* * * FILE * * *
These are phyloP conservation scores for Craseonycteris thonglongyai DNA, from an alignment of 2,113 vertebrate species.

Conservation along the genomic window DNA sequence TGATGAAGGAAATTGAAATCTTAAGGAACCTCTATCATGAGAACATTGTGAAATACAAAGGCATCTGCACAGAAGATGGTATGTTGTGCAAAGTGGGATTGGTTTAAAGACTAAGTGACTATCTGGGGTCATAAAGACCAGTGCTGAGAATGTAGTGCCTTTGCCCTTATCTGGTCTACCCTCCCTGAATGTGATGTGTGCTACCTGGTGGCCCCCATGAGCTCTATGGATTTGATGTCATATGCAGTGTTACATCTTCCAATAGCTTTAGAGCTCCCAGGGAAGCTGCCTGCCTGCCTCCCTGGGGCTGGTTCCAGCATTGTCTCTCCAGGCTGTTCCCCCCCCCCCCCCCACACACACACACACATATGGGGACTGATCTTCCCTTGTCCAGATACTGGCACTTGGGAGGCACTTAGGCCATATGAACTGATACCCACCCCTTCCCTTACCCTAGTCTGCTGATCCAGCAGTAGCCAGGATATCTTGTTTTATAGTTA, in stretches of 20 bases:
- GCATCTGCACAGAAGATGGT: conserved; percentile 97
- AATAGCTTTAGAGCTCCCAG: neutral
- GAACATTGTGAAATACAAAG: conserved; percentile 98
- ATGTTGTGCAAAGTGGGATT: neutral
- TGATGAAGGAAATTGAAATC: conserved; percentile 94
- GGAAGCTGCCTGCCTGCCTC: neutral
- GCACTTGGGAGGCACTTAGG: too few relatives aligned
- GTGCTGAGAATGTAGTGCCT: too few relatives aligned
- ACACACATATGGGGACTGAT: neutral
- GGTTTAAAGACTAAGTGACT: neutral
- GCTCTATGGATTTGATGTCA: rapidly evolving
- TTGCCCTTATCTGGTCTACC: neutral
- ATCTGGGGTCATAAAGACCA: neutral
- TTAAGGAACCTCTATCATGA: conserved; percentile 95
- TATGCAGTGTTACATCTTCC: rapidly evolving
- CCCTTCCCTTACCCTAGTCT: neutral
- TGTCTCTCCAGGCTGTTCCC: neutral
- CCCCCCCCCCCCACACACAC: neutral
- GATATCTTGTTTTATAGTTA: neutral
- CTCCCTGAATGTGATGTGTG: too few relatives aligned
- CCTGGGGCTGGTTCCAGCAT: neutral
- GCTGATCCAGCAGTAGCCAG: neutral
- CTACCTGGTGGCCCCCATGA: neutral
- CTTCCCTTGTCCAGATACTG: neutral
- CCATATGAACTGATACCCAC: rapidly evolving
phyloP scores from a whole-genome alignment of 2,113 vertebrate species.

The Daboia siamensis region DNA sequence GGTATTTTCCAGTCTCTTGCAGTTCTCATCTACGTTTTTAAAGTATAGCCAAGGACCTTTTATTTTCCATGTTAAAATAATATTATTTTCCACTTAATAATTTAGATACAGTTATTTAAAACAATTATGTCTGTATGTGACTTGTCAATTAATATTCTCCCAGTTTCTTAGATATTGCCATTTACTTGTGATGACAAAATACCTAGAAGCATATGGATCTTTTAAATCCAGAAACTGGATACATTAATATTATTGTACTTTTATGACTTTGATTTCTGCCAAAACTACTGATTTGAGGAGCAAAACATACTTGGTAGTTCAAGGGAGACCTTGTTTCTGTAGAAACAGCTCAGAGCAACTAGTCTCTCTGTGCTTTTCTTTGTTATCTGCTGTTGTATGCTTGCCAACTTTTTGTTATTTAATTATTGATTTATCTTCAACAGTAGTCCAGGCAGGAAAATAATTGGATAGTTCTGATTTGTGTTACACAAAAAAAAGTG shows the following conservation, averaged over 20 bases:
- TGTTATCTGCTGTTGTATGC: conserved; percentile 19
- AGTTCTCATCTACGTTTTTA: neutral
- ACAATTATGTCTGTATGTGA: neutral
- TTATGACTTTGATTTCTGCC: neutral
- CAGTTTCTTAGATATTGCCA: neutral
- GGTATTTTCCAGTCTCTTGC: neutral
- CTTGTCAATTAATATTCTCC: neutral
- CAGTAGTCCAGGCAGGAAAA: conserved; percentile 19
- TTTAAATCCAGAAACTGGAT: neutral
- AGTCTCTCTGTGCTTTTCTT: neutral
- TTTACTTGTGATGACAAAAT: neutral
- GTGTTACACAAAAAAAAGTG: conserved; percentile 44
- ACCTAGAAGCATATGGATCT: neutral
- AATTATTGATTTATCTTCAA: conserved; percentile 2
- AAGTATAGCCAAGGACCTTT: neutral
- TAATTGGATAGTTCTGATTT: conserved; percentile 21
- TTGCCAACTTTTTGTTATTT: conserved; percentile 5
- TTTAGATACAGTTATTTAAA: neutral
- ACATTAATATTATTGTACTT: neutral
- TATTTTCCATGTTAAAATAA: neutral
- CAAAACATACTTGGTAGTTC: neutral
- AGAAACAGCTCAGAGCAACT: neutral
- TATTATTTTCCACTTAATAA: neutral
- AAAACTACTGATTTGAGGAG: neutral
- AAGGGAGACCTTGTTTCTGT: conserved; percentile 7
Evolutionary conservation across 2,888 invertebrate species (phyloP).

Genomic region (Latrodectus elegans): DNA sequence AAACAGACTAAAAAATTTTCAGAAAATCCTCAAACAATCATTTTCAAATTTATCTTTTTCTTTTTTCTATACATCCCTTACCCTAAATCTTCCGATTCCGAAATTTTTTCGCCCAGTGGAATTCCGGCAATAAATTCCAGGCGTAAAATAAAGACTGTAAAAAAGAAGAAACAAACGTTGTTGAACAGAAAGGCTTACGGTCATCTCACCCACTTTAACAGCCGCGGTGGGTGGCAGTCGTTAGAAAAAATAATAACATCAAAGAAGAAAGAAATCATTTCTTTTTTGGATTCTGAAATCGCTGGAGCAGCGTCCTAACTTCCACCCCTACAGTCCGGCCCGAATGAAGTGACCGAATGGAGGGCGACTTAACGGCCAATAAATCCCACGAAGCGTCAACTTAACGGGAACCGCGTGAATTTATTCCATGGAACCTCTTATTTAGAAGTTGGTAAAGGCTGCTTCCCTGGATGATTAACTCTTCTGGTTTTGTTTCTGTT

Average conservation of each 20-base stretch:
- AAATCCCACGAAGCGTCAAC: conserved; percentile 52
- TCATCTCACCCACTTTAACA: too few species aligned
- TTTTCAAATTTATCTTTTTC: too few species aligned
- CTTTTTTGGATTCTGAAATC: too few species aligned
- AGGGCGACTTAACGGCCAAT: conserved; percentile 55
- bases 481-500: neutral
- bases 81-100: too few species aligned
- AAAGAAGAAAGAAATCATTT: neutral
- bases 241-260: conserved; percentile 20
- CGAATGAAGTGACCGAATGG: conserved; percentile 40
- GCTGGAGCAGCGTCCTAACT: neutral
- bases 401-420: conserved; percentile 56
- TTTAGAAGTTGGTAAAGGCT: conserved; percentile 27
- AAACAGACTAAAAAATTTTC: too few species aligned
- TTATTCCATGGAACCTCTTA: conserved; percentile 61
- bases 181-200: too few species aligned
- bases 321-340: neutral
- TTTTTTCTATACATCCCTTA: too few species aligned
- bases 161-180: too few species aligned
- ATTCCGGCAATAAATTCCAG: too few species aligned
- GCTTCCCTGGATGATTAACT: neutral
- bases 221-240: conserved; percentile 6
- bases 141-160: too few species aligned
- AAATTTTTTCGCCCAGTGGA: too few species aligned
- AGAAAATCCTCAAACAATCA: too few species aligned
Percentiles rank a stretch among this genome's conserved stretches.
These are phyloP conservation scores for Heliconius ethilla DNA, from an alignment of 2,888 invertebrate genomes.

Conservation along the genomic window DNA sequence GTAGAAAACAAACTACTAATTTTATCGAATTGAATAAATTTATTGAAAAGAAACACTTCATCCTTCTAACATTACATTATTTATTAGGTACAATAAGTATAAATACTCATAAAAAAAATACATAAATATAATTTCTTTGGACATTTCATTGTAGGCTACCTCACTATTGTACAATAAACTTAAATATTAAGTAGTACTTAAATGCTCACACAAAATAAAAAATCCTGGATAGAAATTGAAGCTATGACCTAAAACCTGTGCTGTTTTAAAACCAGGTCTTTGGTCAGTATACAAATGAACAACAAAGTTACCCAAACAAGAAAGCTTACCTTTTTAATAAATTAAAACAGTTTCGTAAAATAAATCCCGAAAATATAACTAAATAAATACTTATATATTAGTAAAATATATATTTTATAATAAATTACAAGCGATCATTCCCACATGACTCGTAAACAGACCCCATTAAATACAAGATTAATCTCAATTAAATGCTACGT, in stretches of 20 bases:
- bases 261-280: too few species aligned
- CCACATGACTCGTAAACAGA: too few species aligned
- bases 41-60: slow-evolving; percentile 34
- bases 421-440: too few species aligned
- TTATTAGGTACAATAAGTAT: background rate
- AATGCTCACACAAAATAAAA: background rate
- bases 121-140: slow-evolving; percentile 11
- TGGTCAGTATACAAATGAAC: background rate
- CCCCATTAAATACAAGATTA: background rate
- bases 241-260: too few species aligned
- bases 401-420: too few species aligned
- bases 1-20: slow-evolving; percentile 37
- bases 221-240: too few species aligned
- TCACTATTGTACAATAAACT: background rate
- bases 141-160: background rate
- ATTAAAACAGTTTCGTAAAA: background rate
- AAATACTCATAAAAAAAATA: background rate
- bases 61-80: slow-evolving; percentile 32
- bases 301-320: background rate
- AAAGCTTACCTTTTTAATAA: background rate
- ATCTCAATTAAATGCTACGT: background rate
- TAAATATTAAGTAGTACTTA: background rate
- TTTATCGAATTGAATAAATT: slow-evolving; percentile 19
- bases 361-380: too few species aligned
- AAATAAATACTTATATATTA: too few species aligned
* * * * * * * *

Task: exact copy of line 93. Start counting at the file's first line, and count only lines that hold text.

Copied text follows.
- TGGTCAGTATACAAATGAAC: background rate